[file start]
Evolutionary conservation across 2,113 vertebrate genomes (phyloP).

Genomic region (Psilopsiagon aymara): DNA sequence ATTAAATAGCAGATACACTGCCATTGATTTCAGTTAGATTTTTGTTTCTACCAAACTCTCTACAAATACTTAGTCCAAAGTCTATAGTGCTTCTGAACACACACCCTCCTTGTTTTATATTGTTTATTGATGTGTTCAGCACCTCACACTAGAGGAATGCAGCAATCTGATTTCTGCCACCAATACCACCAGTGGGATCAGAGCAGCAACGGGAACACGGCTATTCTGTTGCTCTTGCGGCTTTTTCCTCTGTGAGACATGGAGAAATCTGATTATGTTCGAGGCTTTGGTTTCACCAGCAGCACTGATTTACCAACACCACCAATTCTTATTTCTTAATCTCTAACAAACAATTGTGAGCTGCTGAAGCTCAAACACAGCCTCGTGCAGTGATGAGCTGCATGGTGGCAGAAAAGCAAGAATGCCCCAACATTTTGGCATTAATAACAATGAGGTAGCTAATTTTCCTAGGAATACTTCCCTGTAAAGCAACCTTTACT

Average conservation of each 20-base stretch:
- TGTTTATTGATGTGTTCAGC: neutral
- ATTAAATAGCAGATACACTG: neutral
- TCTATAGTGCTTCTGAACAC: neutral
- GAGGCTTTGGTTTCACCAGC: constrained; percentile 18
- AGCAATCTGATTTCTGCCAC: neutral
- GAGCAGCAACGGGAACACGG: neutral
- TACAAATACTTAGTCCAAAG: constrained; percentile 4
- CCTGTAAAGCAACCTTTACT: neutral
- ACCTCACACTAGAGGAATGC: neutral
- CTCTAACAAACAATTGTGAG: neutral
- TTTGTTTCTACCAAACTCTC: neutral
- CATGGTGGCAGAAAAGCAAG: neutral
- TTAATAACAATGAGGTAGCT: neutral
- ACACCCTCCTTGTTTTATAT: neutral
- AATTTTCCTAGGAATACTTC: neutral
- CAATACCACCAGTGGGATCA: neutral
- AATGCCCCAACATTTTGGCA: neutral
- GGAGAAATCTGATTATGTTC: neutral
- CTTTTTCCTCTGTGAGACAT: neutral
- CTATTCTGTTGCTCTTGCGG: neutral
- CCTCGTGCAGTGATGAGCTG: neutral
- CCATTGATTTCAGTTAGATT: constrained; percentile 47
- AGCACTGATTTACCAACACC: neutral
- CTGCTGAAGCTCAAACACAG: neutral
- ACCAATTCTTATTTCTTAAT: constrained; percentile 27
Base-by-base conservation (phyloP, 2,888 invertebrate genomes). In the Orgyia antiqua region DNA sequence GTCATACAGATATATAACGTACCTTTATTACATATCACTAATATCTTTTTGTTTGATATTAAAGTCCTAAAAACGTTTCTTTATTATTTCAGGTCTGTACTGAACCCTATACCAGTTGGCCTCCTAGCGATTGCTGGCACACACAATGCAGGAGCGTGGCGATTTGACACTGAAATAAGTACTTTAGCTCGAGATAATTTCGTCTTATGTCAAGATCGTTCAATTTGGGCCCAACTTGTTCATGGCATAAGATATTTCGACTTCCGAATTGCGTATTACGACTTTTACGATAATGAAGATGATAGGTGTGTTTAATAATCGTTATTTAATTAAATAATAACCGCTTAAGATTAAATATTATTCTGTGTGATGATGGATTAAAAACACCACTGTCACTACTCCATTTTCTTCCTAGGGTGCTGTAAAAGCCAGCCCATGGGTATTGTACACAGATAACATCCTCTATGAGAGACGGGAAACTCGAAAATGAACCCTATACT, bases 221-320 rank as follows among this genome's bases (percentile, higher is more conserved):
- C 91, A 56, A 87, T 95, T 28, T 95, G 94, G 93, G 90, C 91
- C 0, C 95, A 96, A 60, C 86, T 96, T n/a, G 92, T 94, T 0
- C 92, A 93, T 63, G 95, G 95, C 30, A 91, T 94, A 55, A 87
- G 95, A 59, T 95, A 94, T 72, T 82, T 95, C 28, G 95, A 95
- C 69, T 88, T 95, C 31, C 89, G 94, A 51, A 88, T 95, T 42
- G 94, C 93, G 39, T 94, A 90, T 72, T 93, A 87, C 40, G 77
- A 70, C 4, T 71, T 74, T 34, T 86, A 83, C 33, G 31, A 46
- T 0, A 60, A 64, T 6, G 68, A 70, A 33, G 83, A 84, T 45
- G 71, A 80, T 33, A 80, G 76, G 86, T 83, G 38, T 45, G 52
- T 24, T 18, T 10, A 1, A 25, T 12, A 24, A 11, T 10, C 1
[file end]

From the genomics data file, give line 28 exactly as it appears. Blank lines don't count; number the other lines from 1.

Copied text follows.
- ACCAATTCTTATTTCTTAAT: constrained; percentile 27